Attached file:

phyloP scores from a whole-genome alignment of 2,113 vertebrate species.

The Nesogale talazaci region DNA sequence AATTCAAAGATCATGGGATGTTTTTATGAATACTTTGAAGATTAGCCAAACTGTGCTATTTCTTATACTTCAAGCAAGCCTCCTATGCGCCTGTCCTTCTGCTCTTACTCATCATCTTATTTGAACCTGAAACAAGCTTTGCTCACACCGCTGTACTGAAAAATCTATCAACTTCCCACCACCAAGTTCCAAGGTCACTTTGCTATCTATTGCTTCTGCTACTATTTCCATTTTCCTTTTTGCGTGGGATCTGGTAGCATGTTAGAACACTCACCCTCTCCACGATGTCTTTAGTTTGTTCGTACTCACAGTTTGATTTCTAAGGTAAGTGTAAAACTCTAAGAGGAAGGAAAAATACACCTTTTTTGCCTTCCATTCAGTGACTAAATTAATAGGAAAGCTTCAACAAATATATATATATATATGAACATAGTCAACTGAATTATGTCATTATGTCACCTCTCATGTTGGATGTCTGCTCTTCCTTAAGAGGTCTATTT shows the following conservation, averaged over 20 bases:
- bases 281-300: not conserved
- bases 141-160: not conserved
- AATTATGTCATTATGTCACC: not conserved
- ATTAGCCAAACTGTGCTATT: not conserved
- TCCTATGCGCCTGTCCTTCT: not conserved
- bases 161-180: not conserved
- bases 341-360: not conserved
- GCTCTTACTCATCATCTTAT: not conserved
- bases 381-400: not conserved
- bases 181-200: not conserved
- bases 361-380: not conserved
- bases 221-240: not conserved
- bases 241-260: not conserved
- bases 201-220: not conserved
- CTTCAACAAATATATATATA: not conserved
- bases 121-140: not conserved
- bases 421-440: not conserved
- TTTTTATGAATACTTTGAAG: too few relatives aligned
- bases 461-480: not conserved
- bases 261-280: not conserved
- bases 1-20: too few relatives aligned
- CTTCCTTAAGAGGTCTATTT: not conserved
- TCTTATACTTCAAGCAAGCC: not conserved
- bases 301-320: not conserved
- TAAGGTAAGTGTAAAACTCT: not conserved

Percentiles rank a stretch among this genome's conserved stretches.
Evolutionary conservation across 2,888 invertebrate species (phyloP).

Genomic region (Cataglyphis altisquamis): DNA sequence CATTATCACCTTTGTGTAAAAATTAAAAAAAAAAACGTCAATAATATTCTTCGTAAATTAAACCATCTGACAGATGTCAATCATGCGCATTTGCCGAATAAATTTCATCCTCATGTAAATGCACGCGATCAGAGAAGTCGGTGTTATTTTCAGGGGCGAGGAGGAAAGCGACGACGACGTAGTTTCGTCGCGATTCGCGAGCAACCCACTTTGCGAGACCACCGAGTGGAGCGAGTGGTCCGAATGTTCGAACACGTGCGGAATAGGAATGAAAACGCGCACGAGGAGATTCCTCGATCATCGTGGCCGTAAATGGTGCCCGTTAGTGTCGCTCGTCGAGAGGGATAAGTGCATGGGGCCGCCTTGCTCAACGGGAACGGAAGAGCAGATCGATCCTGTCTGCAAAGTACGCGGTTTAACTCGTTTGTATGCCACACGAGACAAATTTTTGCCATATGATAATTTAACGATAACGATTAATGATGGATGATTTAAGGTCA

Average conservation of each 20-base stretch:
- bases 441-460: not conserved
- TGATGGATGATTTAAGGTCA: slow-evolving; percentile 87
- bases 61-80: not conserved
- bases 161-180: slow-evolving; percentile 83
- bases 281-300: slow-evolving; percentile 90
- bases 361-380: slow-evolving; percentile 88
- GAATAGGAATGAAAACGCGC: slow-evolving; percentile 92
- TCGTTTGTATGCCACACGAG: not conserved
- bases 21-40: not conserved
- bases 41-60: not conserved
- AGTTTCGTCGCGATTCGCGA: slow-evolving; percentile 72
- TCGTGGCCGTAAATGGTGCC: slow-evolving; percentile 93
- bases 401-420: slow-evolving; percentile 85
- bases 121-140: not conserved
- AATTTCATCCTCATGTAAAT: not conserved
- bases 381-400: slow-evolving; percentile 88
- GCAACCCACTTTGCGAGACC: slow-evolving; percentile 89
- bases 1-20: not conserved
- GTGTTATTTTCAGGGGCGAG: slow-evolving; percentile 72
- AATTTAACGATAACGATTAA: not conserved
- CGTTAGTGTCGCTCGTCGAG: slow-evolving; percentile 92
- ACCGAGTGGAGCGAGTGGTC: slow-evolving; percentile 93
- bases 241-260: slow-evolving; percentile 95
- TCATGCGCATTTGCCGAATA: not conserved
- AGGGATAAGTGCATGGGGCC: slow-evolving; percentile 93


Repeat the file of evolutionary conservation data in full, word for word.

phyloP scores from a whole-genome alignment of 2,113 vertebrate species.

The Nesogale talazaci region DNA sequence AATTCAAAGATCATGGGATGTTTTTATGAATACTTTGAAGATTAGCCAAACTGTGCTATTTCTTATACTTCAAGCAAGCCTCCTATGCGCCTGTCCTTCTGCTCTTACTCATCATCTTATTTGAACCTGAAACAAGCTTTGCTCACACCGCTGTACTGAAAAATCTATCAACTTCCCACCACCAAGTTCCAAGGTCACTTTGCTATCTATTGCTTCTGCTACTATTTCCATTTTCCTTTTTGCGTGGGATCTGGTAGCATGTTAGAACACTCACCCTCTCCACGATGTCTTTAGTTTGTTCGTACTCACAGTTTGATTTCTAAGGTAAGTGTAAAACTCTAAGAGGAAGGAAAAATACACCTTTTTTGCCTTCCATTCAGTGACTAAATTAATAGGAAAGCTTCAACAAATATATATATATATATGAACATAGTCAACTGAATTATGTCATTATGTCACCTCTCATGTTGGATGTCTGCTCTTCCTTAAGAGGTCTATTT shows the following conservation, averaged over 20 bases:
- bases 281-300: not conserved
- bases 141-160: not conserved
- AATTATGTCATTATGTCACC: not conserved
- ATTAGCCAAACTGTGCTATT: not conserved
- TCCTATGCGCCTGTCCTTCT: not conserved
- bases 161-180: not conserved
- bases 341-360: not conserved
- GCTCTTACTCATCATCTTAT: not conserved
- bases 381-400: not conserved
- bases 181-200: not conserved
- bases 361-380: not conserved
- bases 221-240: not conserved
- bases 241-260: not conserved
- bases 201-220: not conserved
- CTTCAACAAATATATATATA: not conserved
- bases 121-140: not conserved
- bases 421-440: not conserved
- TTTTTATGAATACTTTGAAG: too few relatives aligned
- bases 461-480: not conserved
- bases 261-280: not conserved
- bases 1-20: too few relatives aligned
- CTTCCTTAAGAGGTCTATTT: not conserved
- TCTTATACTTCAAGCAAGCC: not conserved
- bases 301-320: not conserved
- TAAGGTAAGTGTAAAACTCT: not conserved

Percentiles rank a stretch among this genome's conserved stretches.
Evolutionary conservation across 2,888 invertebrate species (phyloP).

Genomic region (Cataglyphis altisquamis): DNA sequence CATTATCACCTTTGTGTAAAAATTAAAAAAAAAAACGTCAATAATATTCTTCGTAAATTAAACCATCTGACAGATGTCAATCATGCGCATTTGCCGAATAAATTTCATCCTCATGTAAATGCACGCGATCAGAGAAGTCGGTGTTATTTTCAGGGGCGAGGAGGAAAGCGACGACGACGTAGTTTCGTCGCGATTCGCGAGCAACCCACTTTGCGAGACCACCGAGTGGAGCGAGTGGTCCGAATGTTCGAACACGTGCGGAATAGGAATGAAAACGCGCACGAGGAGATTCCTCGATCATCGTGGCCGTAAATGGTGCCCGTTAGTGTCGCTCGTCGAGAGGGATAAGTGCATGGGGCCGCCTTGCTCAACGGGAACGGAAGAGCAGATCGATCCTGTCTGCAAAGTACGCGGTTTAACTCGTTTGTATGCCACACGAGACAAATTTTTGCCATATGATAATTTAACGATAACGATTAATGATGGATGATTTAAGGTCA

Average conservation of each 20-base stretch:
- bases 441-460: not conserved
- TGATGGATGATTTAAGGTCA: slow-evolving; percentile 87
- bases 61-80: not conserved
- bases 161-180: slow-evolving; percentile 83
- bases 281-300: slow-evolving; percentile 90
- bases 361-380: slow-evolving; percentile 88
- GAATAGGAATGAAAACGCGC: slow-evolving; percentile 92
- TCGTTTGTATGCCACACGAG: not conserved
- bases 21-40: not conserved
- bases 41-60: not conserved
- AGTTTCGTCGCGATTCGCGA: slow-evolving; percentile 72
- TCGTGGCCGTAAATGGTGCC: slow-evolving; percentile 93
- bases 401-420: slow-evolving; percentile 85
- bases 121-140: not conserved
- AATTTCATCCTCATGTAAAT: not conserved
- bases 381-400: slow-evolving; percentile 88
- GCAACCCACTTTGCGAGACC: slow-evolving; percentile 89
- bases 1-20: not conserved
- GTGTTATTTTCAGGGGCGAG: slow-evolving; percentile 72
- AATTTAACGATAACGATTAA: not conserved
- CGTTAGTGTCGCTCGTCGAG: slow-evolving; percentile 92
- ACCGAGTGGAGCGAGTGGTC: slow-evolving; percentile 93
- bases 241-260: slow-evolving; percentile 95
- TCATGCGCATTTGCCGAATA: not conserved
- AGGGATAAGTGCATGGGGCC: slow-evolving; percentile 93